As our meta-analytic work has shown, science can only predict self-injurious thoughts and behaviors slightly better than random guessing. We believe that a few fundamental changes in study methods and strategies will dramatically improve predictive accuracy. Specifically, our projects aim to predict over extremely short intervals, measure dynamic shifts in risk factors, and combine large numbers of risk factors with machine learning algorithms. We have just completed one set of projects relevant these aims, and we have just begun another exciting set of projects involving Twitter. Once this work is published (multiple papers currently under review), the pictures below will become active links describing results in detail.

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Mobile Treatment Apps


Our Game-Like Mobile Treatment Apps for Self-Injury, Suicidal Behaviors, and Other Phenomena

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Mobile Treatment Apps


Our Game-Like Mobile Treatment Apps for Self-Injury, Suicidal Behaviors, and Other Phenomena

Novel treatments designed to reach all in need

Few treatments are effective at reducing self-injurious thoughts and behaviors (SITBs) and most existing treatments can only reach a very small proportion of people in need. Recently, there have been many attempts to retrofit old treatments into new technologies, but much therapeutic power is lost in these technological translations and once again, even in their ideal in-person formats, most treatments are not very effective at reducing SITBs.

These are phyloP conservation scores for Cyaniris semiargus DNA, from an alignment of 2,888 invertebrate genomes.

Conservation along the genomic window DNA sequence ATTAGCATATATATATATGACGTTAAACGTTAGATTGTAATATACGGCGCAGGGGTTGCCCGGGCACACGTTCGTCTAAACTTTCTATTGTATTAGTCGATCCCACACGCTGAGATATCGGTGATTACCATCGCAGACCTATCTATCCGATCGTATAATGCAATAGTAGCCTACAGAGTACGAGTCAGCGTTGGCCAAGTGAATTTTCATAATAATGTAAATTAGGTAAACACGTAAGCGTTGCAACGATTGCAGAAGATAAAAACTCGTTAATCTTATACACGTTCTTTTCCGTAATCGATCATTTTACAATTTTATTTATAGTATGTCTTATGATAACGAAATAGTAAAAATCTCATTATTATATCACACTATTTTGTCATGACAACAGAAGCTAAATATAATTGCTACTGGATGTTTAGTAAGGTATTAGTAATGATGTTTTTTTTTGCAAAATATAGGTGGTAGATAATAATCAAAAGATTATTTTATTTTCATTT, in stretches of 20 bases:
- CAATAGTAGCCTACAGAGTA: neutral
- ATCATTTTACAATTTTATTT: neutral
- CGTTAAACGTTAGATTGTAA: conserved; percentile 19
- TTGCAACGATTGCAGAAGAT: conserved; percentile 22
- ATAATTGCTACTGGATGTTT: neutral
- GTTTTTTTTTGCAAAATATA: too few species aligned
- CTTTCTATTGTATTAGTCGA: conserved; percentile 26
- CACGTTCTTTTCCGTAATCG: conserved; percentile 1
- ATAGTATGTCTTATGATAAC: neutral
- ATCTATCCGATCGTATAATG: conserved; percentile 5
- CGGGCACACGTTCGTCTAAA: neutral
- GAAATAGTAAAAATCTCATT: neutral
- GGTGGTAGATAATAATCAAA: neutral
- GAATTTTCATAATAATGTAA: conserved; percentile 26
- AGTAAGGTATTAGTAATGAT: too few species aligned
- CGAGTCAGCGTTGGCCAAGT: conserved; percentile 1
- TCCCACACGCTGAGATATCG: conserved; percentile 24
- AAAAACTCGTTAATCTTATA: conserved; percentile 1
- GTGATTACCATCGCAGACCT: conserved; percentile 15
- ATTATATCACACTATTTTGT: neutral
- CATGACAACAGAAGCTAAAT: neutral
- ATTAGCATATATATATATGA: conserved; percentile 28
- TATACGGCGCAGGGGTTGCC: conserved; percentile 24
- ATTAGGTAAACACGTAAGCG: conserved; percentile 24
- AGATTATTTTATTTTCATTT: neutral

Our approach is different. We aim to combine basic psychological science, the newest information about how SITBs work, and the latest technologies to grow completely new forms of treatment. Our ultimate goals are to create treatments that are (a) far more powerful than in-person treatments and (b) freely available to everyone with internet access. As described in greater detail via the image links below, we have taken the initial steps toward these goals. Three randomized control trials have now shown that one of our first mobile treatment apps - therapeutic evaluative conditioning (TEC) - powerfully reduces SITBs. Much of our ongoing work is aimed at improving TEC, expanding TEC to non-SITB issues, and creating totally new mobile treatment apps.

Our initial work on TEC for nonsuicidal and suicidal self-injury were recently published (click on pictures below); once our additional TEC work is published, other links will be activated. 

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People


Who are we?

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People


Who are we?

our team

Our team started at Florida State University in August of 2016. Members include Dr. Joseph C. Franklin (Lab Director), and Irene Huang and Katherine Musacchio  (Graduate Students). In addition, we have many invaluable collaborators and volunteers. Please click on the image links below for more information about lab members and collaborators.